WELLINGTON will be getting its hanging baskets this summer - even though cash-strapped Somerset Council will not be paying for them.

The council has no funds available for the baskets which are a feature of the town every year.

But Wellington Town Council will now be forking out the bill which includes the purchase of the baskets and their maintenance throughout the summer.

It is one of many cutbacks being made by the council which has already voted cuts to services totalling £35million, as well as increasing people's tax bills.

The Liberal Democratic-run authority declared 'a financial emergency' some time ago, saying it needed to find £100 million to avoid effectively going bankrupt.

The council has blamed the cost of delivering services, particularly adult social care, which has risen considerably faster than its income.

It is also blaming inflation and higher interest rates for its problems.


A NEW hair and beauty salon - KGHD - will be opening in South Street, Wellington, on Saturday afternoon (between 2pm and 4pm for a look around).

Kerry Thorne, a 29-year-old married mother of two, will be running the saloon which used to be the cat protection charity shop.

There will be five salon chairs plus two nail bars. 


THE Bank of England continues to dither over whether to cut interest rates despite inflation almost to where it wants it to be - around the two per cent mark.

Whether you're running a business or keeping an eye on family finances you want certainty, not uncertainty.

The bank was slow to tackle inflation when it got out of hand, and now it is slow in coming to a decision as to whether to cut interest rates.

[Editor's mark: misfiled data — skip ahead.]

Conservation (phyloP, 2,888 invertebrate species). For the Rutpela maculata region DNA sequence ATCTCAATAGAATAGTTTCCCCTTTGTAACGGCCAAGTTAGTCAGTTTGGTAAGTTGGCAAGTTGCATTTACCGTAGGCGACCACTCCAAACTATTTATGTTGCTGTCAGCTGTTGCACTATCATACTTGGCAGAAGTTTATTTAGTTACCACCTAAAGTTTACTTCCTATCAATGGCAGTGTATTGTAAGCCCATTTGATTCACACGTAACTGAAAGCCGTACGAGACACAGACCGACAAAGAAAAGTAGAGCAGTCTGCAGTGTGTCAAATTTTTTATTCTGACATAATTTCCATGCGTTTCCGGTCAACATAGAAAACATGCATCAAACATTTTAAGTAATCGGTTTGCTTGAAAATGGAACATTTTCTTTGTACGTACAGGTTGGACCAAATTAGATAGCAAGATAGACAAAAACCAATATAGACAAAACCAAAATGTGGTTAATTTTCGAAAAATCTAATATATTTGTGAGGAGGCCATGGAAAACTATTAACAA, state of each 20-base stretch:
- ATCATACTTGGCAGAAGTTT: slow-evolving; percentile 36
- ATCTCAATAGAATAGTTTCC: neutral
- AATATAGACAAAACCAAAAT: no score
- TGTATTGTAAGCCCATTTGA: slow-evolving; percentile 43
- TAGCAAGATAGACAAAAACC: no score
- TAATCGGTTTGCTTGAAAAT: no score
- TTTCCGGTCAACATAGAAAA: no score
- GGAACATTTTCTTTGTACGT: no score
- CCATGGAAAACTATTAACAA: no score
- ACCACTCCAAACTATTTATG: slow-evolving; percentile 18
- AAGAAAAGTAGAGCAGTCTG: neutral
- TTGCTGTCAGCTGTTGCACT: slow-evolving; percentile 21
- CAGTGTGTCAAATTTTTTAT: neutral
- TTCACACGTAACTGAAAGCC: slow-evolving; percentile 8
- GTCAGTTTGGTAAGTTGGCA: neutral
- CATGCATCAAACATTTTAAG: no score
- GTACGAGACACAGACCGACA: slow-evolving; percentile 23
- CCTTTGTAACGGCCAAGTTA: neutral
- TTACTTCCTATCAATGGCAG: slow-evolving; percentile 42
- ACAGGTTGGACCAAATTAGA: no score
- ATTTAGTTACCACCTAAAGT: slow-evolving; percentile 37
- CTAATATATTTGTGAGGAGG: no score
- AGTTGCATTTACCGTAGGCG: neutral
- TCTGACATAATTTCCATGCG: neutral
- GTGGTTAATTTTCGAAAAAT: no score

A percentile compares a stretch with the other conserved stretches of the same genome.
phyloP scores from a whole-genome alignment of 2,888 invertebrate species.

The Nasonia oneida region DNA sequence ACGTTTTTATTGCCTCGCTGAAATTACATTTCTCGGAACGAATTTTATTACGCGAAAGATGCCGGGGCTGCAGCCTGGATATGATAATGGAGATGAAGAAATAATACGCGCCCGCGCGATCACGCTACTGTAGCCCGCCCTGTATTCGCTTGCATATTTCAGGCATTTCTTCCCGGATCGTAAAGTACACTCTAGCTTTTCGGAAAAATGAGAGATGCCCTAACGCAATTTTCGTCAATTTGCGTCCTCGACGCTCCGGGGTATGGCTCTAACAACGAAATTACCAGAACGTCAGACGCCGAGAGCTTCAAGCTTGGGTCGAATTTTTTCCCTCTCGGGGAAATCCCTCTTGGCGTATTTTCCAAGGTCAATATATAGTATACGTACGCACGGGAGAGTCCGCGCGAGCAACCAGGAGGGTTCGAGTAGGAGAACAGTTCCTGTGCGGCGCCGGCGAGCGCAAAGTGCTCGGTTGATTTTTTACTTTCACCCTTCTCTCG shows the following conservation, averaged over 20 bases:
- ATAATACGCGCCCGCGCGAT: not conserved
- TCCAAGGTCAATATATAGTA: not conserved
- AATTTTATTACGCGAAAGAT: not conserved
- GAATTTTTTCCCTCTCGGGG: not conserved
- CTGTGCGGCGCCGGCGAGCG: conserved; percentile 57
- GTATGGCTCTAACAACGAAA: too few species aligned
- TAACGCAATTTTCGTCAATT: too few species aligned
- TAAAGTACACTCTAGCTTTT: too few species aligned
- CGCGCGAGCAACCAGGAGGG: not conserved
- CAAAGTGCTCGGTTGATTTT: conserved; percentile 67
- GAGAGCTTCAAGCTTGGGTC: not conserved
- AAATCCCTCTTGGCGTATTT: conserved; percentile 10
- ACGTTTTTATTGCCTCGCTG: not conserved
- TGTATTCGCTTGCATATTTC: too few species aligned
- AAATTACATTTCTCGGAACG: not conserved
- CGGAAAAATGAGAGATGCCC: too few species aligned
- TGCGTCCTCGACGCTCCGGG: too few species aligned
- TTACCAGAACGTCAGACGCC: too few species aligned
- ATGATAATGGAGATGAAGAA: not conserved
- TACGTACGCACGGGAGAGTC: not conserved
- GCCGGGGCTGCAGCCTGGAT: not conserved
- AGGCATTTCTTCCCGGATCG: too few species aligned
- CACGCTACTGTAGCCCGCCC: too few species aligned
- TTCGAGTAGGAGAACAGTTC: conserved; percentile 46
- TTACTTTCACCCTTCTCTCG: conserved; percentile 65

It makes it very difficult too for those wishing to buy or sell a house. It would appear that there could be a cut in interest rates next month but the bank is giving nothing away. But borrowers want the bank to be more positive.

The bank thinks the rate of inflation will fall to around two per cent in the next couple of months. Surely it can be a little more positive than this.

Buying and selling houses are stressful at the best of times.


APART from a few days last week, it seems to have been raining almost every day of the year.

While hay fever sufferers like myself are not grumbling, it has not been much fun for our farmers looking to plant their crops or, indeed, anyone who relies on good weather for their income.

I spoke to one local builder earlier this week and he told me he had lost 27 days in total through the bad weather. It had been the worst spell he had known.

If you're on your own and relying on that money, you could be in serious trouble. Especially if you've got a family to feed.

But this country's weather has a habit of balancing itself out. No doubt by September there will be talk of a hosepipe ban.

It seems that our reservoirs are simply not big enough to cope with extreme spells of dry weather.

But there should never be a shortage of water around here. There are vast underground reservoirs between here and Tiverton which could be tapped into if need be. Now there's an idea.

A FEW weeks ago I spotlighted the never-ending problem of fly tipping - and the fact that culprits no longer go into the countryside to dump waste.

Building waste was left in a car park at Wardleworth Way, Tonedale, by two young men in a white van who left seven black bags in broad daylight.

Sadly, those bags are still there. . .